Difference between nprocs and nthreads


I’m trying to get my head around distributed programming to execute a script on a cluster.
My code works well on my workstation with one CPU. It internally uses @threads to parallelize some stuff within the main task, using the threads of my one CPU. So I start as follows: $ julia -t 12.

On the cluster, I would like to launch several of this task (each will use @threads occasionally).
Now I’m reading the documentation of distributed programming and I read

Starting with julia -p n provides n worker processes on the local machine. Generally it makes sense for n to equal the number of CPU threads (logical cores) on the machine. Note that the -p argument implicitly loads module Distributed.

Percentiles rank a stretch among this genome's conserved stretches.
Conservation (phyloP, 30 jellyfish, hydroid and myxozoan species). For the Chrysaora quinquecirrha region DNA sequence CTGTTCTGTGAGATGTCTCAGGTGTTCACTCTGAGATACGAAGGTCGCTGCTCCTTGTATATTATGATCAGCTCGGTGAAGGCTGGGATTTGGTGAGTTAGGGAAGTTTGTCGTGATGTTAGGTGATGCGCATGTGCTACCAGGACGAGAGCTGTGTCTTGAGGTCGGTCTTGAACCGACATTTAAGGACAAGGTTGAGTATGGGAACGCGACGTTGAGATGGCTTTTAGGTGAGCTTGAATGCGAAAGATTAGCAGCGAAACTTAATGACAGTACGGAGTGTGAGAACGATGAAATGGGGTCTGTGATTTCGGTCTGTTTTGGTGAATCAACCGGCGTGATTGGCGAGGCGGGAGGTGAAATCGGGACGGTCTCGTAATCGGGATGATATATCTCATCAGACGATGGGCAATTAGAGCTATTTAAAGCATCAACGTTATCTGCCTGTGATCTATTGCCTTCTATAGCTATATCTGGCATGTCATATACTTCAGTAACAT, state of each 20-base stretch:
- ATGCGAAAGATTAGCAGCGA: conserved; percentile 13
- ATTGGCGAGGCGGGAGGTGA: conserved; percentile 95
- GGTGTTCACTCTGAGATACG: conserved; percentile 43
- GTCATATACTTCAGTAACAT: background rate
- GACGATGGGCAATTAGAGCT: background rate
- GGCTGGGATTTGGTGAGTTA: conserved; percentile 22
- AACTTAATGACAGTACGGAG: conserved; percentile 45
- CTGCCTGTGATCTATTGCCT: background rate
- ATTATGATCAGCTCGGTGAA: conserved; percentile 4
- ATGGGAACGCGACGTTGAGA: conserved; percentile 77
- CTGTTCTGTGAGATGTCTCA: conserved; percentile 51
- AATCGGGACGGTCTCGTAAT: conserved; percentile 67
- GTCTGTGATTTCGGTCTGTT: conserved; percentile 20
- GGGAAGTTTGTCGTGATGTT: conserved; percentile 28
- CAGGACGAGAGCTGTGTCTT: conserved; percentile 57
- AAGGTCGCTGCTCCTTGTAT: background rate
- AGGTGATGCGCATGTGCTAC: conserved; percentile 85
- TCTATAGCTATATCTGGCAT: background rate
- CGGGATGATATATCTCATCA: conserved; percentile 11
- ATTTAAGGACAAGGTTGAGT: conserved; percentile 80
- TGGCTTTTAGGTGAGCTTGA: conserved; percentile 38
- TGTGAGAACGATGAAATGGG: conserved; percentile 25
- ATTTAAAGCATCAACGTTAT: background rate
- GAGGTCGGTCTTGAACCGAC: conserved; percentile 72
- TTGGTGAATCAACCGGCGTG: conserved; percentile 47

Say I have 4 CPUs on my cluster node. Should I start with

  1. $ julia -p 4 -t 12 (assuming 12 cores per cpu) or
  2. $ julia -p 48 ? The latter takes the above quote literally.

I tried 2) on my local machine and I see that nthreads() == 1. 1) gives nprocs() == 4 && nthreads == 12.

Am I correct to think that with 1) I can start 4 parallel “main” tasks" that will each use 12 threads for multithreading or will it be 3 because the 12 threads are divided between the workers ? Meaning I should use $ julia -p 4 -t 48 instead.


Am I correct to think that with 2) I will launch 48 “main” tasks that will not be able to multithread my @threads calls because nthreads() == 1 then?

1 Like

Do @everywhere @show Threads.nthreads().

This runs the code on every process, so you’ll see how many threads they each have.
They do not share with one another.

Thank you :slight_smile: